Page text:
Federal agencies are updating their IT infrastructures with the goal to better support improved operational efficiency, user productivity and digital services deployed to the public. For those who want to know about the technologies available to support digital transformation, Allen Hill is the man.
“Federal networks need to become agile and smart so information can move on demand without the human element having to make it happen,” Hill, the acting deputy assistant commissioner for Category Management at the General Services Administration, said on Federal Monthly Insights – Digital IT Modernization. “It’s a balancing act for agencies. Agencies have to trade off what they have to do to modernize because of limited budgets while they manage their costs of their operational mission.”
Hill talked about the success of small- and medium-sized agencies that have implemented some current capabilities, like the Small Business Administration, that has moved from MPLS to SD-WAN.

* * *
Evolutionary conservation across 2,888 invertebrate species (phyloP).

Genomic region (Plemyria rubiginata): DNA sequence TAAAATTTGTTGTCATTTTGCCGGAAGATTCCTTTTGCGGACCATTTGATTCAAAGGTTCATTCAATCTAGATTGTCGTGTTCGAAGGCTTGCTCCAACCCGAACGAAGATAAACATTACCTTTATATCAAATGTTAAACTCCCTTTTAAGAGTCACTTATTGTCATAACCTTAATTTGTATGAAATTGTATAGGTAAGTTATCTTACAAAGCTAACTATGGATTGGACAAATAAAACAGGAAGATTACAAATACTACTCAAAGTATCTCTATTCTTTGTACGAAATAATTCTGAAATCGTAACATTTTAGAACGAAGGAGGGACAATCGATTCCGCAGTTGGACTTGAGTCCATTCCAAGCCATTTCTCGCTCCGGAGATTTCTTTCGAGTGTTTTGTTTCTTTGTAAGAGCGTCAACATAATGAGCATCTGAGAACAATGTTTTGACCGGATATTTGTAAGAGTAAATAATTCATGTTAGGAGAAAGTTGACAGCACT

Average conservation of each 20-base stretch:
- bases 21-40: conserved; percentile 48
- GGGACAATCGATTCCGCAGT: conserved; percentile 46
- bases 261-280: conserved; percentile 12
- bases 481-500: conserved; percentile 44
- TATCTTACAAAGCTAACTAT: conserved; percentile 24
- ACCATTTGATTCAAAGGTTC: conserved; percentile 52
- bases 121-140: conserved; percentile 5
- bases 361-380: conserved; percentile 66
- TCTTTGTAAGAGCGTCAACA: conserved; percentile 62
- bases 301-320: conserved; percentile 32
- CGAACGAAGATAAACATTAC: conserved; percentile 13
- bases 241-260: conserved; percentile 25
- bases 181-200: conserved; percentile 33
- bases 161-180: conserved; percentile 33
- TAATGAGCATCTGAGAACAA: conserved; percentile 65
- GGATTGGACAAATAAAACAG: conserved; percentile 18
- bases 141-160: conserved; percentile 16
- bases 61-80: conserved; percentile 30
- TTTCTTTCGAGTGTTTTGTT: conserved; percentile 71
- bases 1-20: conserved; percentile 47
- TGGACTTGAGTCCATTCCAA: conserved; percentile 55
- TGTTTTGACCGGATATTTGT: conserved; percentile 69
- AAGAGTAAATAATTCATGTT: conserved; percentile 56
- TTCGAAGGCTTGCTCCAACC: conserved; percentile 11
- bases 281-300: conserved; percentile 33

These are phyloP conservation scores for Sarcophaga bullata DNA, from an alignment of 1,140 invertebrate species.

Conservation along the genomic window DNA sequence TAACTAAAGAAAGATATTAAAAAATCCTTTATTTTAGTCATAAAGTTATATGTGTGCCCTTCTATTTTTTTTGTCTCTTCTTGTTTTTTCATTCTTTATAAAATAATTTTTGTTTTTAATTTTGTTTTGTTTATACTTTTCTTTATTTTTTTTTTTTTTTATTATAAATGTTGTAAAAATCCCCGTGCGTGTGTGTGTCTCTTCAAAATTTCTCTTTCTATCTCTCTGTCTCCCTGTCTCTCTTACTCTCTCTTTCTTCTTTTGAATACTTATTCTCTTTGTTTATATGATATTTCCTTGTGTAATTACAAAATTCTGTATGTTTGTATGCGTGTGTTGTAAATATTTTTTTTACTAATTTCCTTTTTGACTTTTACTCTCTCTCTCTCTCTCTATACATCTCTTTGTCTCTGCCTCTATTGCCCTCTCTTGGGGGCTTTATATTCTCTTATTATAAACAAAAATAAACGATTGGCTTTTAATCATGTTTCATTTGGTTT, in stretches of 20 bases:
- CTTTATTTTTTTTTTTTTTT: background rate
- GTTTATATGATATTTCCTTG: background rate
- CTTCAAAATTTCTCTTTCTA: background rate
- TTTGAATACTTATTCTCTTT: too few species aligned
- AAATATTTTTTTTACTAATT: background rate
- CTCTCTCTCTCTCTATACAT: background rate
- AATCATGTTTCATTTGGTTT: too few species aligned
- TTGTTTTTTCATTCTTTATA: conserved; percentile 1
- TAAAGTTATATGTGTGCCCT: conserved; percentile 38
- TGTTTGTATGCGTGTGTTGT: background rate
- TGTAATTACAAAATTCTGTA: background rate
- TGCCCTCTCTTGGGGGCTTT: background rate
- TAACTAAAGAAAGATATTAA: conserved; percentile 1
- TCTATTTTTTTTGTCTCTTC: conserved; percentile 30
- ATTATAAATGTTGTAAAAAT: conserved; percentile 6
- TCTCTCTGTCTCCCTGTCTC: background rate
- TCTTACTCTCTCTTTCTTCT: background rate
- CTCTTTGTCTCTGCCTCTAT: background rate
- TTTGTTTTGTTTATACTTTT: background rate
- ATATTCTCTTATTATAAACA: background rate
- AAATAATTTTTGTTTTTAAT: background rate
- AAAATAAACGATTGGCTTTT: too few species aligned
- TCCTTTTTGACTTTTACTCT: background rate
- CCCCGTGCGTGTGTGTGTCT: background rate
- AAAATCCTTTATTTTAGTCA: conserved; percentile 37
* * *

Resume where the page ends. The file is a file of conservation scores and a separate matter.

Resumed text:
“Large agencies are not that simple,” he said on Federal Drive with Tom Temin. “Those organizations are much more difficult because they have infrastructures and applications that are diverse and complex.”
He acknowledged that from the outside, some people may question why aren’t agencies moving faster, but he insisted that’s easier said than done.
“At my previous agency, the journey to modernizing the infrastructure was a multi-year journey. When I left, there was still more to do,” Hill said. “That was a medium agency. We cannot sacrifice mission capabilities that support the public.”
He also addressed the outdated technology that still exists in the federal network, like how, in some cases, analog is still in use.
“Those types of technologies are still out there because of some of our older systems that still exist throughout the federal government,” he said. “That’s part of the balancing act agencies have to deal with is how do they take out some of that older technology that is not IT-based, that needs to be changed out in order to move.”
He said an agency that has some form of monitoring tool for a building which is analog based needs to be moved, and that takes a lot of time and planning. He also discussed what can be used now and what will be available years in the future.
“We talk about 5G for example and the capabilities,” he said. “But how many of those devices that are out there, that are really 5G, can really leverage the 5G technology? You still have to build out.”